Black boxes would be used to connect the networks; these would later be called gateways and routers. There would be no information retained by the gateways about the individual flows of packets passing through them, thereby keeping them simple and avoiding complicated adaptation and recovery from various failure modes.
There would be no global control at the operations level.

Other key issues that needed to be addressed were:
Algorithms to prevent lost packets from permanently disabling communications and enabling them to be successfully retransmitted from the source.
Providing for host-to-host "pipelining" so that multiple packets could be enroute from source to destination at the discretion of the participating hosts, if the intermediate networks allowed it.

Gateway functions to allow it to forward packets appropriately. This included interpreting IP headers for routing, handling interfaces, breaking packets into smaller pieces if necessary, etc.

The need for end-end checksums, reassembly of packets from fragments and detection of duplicates, if any.
The need for global addressing
Techniques for host-to-host flow control.
Interfacing with the various operating systems
There were also other concerns, such as implementation efficiency, internetwork performance, but these were secondary considerations at first.
Kahn began work on a communications-oriented set of operating system principles while at BBN and documented some of his early thoughts in an internal BBN memorandum entitled "Communications Principles for Operating Systems". At this point he realized it would be necessary to learn the implementation details of each operating system to have a chance to embed any new protocols in an efficient way. Thus, in the spring of 1973, after starting the internetting effort, he asked Vint Cerf (then at Stanford) to work with him on the detailed design of the protocol. Cerf had been intimately involved in the original NCP design and development and already had the knowledge about interfacing to existing operating systems. So armed with Kahn's architectural approach to the communications side and with Cerf's NCP experience, they teamed up to spell out the details of what became TCP/IP.

The give and take was highly productive and the first written version7 of the resulting approach was distributed at a special meeting of the International Network Working Group (INWG) which had been set up at a conference at Sussex University in September 1973. Cerf had been invited to chair this group and used the occasion to hold a meeting of INWG members who were heavily represented at the Sussex Conference.

Some basic approaches emerged from this collaboration between Kahn and Cerf:
Communication between two processes would logically consist of a very long stream of bytes (they called them octets). The position of any octet in the stream would be used to identify it.

Flow control would be done by using sliding windows and acknowledgments (acks). The destination could select when to acknowledge and each ack returned would be cumulative for all packets received to that point.

It was left open as to exactly how the source and destination would agree on the parameters of the windowing to be used. Defaults were used initially.
Although Ethernet was under development at Xerox PARC at that time, the proliferation of LANs were not envisioned at the time, much less PCs and workstations. The original model was national level networks like ARPANET of which only a relatively small number were expected to exist. Thus a 32 bit IP address was used of which the first 8 bits signified the network and the remaining 24 bits designated the host on that network. This assumption, that 256 networks would be sufficient for the foreseeable future, was clearly in need of reconsideration when LANs began to appear in the late 1970s.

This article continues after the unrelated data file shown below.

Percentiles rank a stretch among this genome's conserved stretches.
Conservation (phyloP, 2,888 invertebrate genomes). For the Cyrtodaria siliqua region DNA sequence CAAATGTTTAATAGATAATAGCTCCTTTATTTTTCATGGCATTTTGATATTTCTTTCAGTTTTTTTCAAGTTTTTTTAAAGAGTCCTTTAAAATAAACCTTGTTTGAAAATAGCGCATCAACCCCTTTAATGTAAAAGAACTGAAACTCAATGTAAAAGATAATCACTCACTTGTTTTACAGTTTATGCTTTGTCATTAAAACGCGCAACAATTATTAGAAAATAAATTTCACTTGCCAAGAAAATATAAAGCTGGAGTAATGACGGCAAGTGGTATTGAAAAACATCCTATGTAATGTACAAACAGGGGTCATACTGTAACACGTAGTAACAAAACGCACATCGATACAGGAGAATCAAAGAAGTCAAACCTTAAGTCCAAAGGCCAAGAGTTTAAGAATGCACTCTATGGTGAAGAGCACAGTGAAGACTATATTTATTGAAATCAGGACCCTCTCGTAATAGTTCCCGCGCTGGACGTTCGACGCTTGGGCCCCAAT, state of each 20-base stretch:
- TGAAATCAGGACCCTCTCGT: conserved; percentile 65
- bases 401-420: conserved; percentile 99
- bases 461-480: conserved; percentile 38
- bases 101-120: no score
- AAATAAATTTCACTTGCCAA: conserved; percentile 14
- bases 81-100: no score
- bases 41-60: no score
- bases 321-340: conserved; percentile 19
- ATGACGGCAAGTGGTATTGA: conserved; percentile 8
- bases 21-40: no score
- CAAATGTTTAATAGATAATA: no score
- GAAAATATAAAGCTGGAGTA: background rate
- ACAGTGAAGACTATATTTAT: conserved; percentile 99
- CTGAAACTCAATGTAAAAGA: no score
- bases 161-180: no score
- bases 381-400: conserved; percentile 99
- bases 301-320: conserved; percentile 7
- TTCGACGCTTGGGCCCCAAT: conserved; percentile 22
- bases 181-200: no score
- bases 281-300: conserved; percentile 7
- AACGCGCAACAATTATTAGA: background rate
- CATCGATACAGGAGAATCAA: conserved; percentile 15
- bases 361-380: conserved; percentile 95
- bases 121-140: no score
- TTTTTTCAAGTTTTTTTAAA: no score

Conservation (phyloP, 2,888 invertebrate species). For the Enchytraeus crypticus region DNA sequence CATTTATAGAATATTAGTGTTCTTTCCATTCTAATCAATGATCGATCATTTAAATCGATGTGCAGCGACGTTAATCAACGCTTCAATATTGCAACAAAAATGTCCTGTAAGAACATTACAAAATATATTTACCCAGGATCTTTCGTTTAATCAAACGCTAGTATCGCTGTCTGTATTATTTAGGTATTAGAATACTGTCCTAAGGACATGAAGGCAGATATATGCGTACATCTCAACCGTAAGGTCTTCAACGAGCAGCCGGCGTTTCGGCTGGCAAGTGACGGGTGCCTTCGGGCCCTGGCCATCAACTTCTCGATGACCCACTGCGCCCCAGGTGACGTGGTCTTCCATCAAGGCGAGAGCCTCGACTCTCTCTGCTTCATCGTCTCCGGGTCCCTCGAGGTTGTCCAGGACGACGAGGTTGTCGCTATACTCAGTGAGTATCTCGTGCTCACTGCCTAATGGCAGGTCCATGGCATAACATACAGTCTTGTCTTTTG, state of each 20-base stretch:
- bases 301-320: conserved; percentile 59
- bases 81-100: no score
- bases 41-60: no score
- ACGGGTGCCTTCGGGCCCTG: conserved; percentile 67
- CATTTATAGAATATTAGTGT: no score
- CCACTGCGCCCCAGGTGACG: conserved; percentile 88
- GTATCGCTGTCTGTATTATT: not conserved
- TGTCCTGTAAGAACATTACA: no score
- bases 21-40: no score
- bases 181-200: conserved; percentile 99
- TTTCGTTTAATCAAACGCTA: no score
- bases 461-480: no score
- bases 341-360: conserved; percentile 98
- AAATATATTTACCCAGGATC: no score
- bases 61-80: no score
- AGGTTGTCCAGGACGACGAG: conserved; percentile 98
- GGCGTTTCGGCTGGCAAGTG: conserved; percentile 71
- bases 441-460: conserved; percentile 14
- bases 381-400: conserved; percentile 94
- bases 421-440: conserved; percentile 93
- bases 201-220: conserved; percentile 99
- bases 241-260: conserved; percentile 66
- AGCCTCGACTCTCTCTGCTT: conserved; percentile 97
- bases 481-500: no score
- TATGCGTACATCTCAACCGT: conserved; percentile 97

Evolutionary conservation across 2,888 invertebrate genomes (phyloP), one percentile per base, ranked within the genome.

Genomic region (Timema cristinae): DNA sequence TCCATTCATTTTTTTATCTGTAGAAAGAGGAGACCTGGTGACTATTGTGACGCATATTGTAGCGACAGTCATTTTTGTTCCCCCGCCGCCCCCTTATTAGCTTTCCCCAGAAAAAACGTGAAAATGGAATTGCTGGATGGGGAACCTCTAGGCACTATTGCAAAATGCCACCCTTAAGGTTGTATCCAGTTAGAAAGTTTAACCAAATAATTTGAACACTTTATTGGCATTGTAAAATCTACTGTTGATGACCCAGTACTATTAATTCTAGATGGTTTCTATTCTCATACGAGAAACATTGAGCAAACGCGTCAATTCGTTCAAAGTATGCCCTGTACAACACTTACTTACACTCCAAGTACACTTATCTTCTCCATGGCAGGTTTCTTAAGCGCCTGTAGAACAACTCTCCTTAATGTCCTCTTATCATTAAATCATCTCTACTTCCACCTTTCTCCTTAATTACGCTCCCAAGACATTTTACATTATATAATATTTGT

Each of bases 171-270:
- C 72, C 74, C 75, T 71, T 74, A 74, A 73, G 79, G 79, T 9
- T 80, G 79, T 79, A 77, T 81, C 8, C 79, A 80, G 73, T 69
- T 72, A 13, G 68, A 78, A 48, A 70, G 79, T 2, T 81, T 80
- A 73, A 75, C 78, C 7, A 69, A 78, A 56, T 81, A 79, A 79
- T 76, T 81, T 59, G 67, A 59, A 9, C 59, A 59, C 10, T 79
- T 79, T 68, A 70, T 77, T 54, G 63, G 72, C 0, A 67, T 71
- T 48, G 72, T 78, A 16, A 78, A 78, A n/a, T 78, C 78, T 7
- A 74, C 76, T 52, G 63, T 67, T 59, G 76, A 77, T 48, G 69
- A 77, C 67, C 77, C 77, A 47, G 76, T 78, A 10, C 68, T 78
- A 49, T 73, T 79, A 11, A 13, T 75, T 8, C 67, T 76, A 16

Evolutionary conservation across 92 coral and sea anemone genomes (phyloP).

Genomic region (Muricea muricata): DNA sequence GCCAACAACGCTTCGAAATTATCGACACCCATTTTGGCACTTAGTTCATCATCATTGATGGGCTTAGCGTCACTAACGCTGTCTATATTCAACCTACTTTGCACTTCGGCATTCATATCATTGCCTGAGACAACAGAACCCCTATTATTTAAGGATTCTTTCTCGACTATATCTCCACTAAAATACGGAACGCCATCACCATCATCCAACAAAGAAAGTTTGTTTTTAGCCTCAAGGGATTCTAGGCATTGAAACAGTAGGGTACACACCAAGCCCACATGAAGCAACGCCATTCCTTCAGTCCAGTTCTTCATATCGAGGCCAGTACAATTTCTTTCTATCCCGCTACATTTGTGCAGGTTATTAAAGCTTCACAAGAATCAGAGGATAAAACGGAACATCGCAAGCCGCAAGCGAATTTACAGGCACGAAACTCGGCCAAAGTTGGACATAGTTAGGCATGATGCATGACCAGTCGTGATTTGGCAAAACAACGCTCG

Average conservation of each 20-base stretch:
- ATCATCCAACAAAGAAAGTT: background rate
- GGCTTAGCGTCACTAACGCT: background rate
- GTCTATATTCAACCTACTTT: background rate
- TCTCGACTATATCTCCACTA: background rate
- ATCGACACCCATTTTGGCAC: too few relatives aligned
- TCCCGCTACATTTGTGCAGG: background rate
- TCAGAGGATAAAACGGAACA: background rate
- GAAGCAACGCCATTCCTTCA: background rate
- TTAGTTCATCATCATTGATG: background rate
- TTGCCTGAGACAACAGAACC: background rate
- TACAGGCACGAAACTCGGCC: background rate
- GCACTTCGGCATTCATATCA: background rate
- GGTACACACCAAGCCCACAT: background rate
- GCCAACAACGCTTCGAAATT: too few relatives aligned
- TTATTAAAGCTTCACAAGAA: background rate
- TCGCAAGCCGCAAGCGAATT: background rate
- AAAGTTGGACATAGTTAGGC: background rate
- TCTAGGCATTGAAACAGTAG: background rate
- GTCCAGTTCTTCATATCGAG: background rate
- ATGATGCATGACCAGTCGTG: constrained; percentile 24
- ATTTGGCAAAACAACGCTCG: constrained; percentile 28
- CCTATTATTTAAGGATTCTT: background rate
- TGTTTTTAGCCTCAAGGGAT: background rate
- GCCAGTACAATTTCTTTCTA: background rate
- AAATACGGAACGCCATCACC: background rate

The original Cerf/Kahn paper on the Internet described one protocol, called TCP, which provided all the transport and forwarding services in the Internet. Kahn had intended that the TCP protocol support a range of transport services, from the totally reliable sequenced delivery of data (virtual circuit model) to a datagram service in which the application made direct use of the underlying network service, which might imply occasional lost, corrupted or reordered packets. However, the initial effort to implement TCP resulted in a version that only allowed for virtual circuits. This model worked fine for file transfer and remote login applications, but some of the early work on advanced network applications, in particular packet voice in the 1970s, made clear that in some cases packet losses should not be corrected by TCP, but should be left to the application to deal with. This led to a reorganization of the original TCP into two protocols, the simple IP which provided only for addressing and forwarding of individual packets, and the separate TCP, which was concerned with service features such as flow control and recovery from lost packets. For those applications that did not want the services of TCP, an alternative called the User Datagram Protocol (UDP) was added in order to provide direct access to the basic service of IP.

A major initial motivation for both the ARPANET and the Internet was resource sharing - for example allowing users on the packet radio networks to access the time sharing systems attached to the ARPANET. Connecting the two together was far more economical that duplicating these very expensive computers. However, while file transfer and remote login (Telnet) were very important applications, electronic mail has probably had the most significant impact of the innovations from that era. Email provided a new model of how people could communicate with each other, and changed the nature of collaboration, first in the building of the Internet itself (as is discussed below) and later for much of society.

There were other applications proposed in the early days of the Internet, including packet based voice communication (the precursor of Internet telephony), various models of file and disk sharing, and early "worm" programs that showed the concept of agents (and, of course, viruses). A key concept of the Internet is that it was not designed for just one application, but as a general infrastructure on which new applications could be conceived, as illustrated later by the emergence of the World Wide Web. It is the general purpose nature of the service provided by TCP and IP that makes this possible.